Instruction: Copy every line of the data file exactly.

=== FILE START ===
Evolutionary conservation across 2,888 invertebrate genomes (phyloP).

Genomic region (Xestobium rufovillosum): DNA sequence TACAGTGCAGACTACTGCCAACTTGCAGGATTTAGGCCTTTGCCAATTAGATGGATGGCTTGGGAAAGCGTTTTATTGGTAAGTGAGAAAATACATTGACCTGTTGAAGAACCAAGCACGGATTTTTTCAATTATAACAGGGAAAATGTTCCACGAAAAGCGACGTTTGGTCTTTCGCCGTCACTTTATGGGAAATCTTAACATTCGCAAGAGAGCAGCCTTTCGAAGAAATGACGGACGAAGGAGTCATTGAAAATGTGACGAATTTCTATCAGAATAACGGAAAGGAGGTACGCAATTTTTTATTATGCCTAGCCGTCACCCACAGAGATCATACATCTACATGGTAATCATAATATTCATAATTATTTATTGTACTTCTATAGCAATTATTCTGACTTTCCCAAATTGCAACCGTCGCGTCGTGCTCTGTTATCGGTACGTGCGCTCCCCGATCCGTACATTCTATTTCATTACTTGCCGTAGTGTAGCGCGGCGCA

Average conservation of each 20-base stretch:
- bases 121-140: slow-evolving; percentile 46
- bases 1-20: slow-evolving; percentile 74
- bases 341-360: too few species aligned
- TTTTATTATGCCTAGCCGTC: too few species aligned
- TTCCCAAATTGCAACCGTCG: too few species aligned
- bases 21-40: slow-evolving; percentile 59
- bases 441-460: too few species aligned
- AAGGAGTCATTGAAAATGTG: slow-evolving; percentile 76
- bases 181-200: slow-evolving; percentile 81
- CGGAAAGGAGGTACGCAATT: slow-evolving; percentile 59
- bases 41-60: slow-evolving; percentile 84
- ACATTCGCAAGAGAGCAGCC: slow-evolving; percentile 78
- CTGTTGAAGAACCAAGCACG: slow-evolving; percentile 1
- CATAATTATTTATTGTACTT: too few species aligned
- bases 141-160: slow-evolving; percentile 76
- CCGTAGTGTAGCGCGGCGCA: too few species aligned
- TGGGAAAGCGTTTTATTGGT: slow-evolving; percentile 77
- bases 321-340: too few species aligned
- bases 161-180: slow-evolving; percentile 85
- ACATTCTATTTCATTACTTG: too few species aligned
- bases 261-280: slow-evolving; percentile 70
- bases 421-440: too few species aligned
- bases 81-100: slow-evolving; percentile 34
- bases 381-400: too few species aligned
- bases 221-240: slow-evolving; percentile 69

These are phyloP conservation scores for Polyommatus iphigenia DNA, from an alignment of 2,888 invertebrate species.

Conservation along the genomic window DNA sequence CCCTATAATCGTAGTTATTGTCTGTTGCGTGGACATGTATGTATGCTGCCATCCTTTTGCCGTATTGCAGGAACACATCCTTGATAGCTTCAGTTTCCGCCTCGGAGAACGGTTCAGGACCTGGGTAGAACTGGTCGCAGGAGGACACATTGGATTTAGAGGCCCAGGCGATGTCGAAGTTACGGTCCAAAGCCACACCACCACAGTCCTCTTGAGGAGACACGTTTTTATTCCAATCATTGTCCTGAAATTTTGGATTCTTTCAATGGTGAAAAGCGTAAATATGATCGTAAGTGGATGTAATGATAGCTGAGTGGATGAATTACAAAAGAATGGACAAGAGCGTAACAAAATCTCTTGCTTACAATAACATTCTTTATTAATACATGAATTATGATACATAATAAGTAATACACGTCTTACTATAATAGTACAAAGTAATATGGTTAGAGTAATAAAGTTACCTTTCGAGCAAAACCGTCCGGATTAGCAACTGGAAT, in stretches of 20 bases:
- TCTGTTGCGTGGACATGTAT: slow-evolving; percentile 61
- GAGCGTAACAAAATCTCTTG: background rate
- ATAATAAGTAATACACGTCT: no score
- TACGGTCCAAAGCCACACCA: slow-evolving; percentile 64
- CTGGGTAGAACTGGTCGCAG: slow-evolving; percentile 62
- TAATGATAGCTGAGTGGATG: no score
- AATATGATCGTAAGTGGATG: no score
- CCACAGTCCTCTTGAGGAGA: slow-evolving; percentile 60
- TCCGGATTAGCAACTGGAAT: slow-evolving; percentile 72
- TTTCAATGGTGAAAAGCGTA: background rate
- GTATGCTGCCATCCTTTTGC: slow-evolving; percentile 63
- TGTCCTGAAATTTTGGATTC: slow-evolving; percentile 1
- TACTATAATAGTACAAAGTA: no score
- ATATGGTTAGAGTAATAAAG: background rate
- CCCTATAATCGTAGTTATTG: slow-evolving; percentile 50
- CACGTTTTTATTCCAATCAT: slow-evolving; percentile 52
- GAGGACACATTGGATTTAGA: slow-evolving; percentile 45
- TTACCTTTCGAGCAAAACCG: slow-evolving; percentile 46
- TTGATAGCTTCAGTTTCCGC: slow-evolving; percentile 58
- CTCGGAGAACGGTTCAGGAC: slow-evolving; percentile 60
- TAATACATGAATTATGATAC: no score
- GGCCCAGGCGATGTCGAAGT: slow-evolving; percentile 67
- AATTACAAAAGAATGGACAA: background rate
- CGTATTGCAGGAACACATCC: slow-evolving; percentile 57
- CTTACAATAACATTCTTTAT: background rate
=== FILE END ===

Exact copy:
Evolutionary conservation across 2,888 invertebrate genomes (phyloP).

Genomic region (Xestobium rufovillosum): DNA sequence TACAGTGCAGACTACTGCCAACTTGCAGGATTTAGGCCTTTGCCAATTAGATGGATGGCTTGGGAAAGCGTTTTATTGGTAAGTGAGAAAATACATTGACCTGTTGAAGAACCAAGCACGGATTTTTTCAATTATAACAGGGAAAATGTTCCACGAAAAGCGACGTTTGGTCTTTCGCCGTCACTTTATGGGAAATCTTAACATTCGCAAGAGAGCAGCCTTTCGAAGAAATGACGGACGAAGGAGTCATTGAAAATGTGACGAATTTCTATCAGAATAACGGAAAGGAGGTACGCAATTTTTTATTATGCCTAGCCGTCACCCACAGAGATCATACATCTACATGGTAATCATAATATTCATAATTATTTATTGTACTTCTATAGCAATTATTCTGACTTTCCCAAATTGCAACCGTCGCGTCGTGCTCTGTTATCGGTACGTGCGCTCCCCGATCCGTACATTCTATTTCATTACTTGCCGTAGTGTAGCGCGGCGCA

Average conservation of each 20-base stretch:
- bases 121-140: slow-evolving; percentile 46
- bases 1-20: slow-evolving; percentile 74
- bases 341-360: too few species aligned
- TTTTATTATGCCTAGCCGTC: too few species aligned
- TTCCCAAATTGCAACCGTCG: too few species aligned
- bases 21-40: slow-evolving; percentile 59
- bases 441-460: too few species aligned
- AAGGAGTCATTGAAAATGTG: slow-evolving; percentile 76
- bases 181-200: slow-evolving; percentile 81
- CGGAAAGGAGGTACGCAATT: slow-evolving; percentile 59
- bases 41-60: slow-evolving; percentile 84
- ACATTCGCAAGAGAGCAGCC: slow-evolving; percentile 78
- CTGTTGAAGAACCAAGCACG: slow-evolving; percentile 1
- CATAATTATTTATTGTACTT: too few species aligned
- bases 141-160: slow-evolving; percentile 76
- CCGTAGTGTAGCGCGGCGCA: too few species aligned
- TGGGAAAGCGTTTTATTGGT: slow-evolving; percentile 77
- bases 321-340: too few species aligned
- bases 161-180: slow-evolving; percentile 85
- ACATTCTATTTCATTACTTG: too few species aligned
- bases 261-280: slow-evolving; percentile 70
- bases 421-440: too few species aligned
- bases 81-100: slow-evolving; percentile 34
- bases 381-400: too few species aligned
- bases 221-240: slow-evolving; percentile 69

These are phyloP conservation scores for Polyommatus iphigenia DNA, from an alignment of 2,888 invertebrate species.

Conservation along the genomic window DNA sequence CCCTATAATCGTAGTTATTGTCTGTTGCGTGGACATGTATGTATGCTGCCATCCTTTTGCCGTATTGCAGGAACACATCCTTGATAGCTTCAGTTTCCGCCTCGGAGAACGGTTCAGGACCTGGGTAGAACTGGTCGCAGGAGGACACATTGGATTTAGAGGCCCAGGCGATGTCGAAGTTACGGTCCAAAGCCACACCACCACAGTCCTCTTGAGGAGACACGTTTTTATTCCAATCATTGTCCTGAAATTTTGGATTCTTTCAATGGTGAAAAGCGTAAATATGATCGTAAGTGGATGTAATGATAGCTGAGTGGATGAATTACAAAAGAATGGACAAGAGCGTAACAAAATCTCTTGCTTACAATAACATTCTTTATTAATACATGAATTATGATACATAATAAGTAATACACGTCTTACTATAATAGTACAAAGTAATATGGTTAGAGTAATAAAGTTACCTTTCGAGCAAAACCGTCCGGATTAGCAACTGGAAT, in stretches of 20 bases:
- TCTGTTGCGTGGACATGTAT: slow-evolving; percentile 61
- GAGCGTAACAAAATCTCTTG: background rate
- ATAATAAGTAATACACGTCT: no score
- TACGGTCCAAAGCCACACCA: slow-evolving; percentile 64
- CTGGGTAGAACTGGTCGCAG: slow-evolving; percentile 62
- TAATGATAGCTGAGTGGATG: no score
- AATATGATCGTAAGTGGATG: no score
- CCACAGTCCTCTTGAGGAGA: slow-evolving; percentile 60
- TCCGGATTAGCAACTGGAAT: slow-evolving; percentile 72
- TTTCAATGGTGAAAAGCGTA: background rate
- GTATGCTGCCATCCTTTTGC: slow-evolving; percentile 63
- TGTCCTGAAATTTTGGATTC: slow-evolving; percentile 1
- TACTATAATAGTACAAAGTA: no score
- ATATGGTTAGAGTAATAAAG: background rate
- CCCTATAATCGTAGTTATTG: slow-evolving; percentile 50
- CACGTTTTTATTCCAATCAT: slow-evolving; percentile 52
- GAGGACACATTGGATTTAGA: slow-evolving; percentile 45
- TTACCTTTCGAGCAAAACCG: slow-evolving; percentile 46
- TTGATAGCTTCAGTTTCCGC: slow-evolving; percentile 58
- CTCGGAGAACGGTTCAGGAC: slow-evolving; percentile 60
- TAATACATGAATTATGATAC: no score
- GGCCCAGGCGATGTCGAAGT: slow-evolving; percentile 67
- AATTACAAAAGAATGGACAA: background rate
- CGTATTGCAGGAACACATCC: slow-evolving; percentile 57
- CTTACAATAACATTCTTTAT: background rate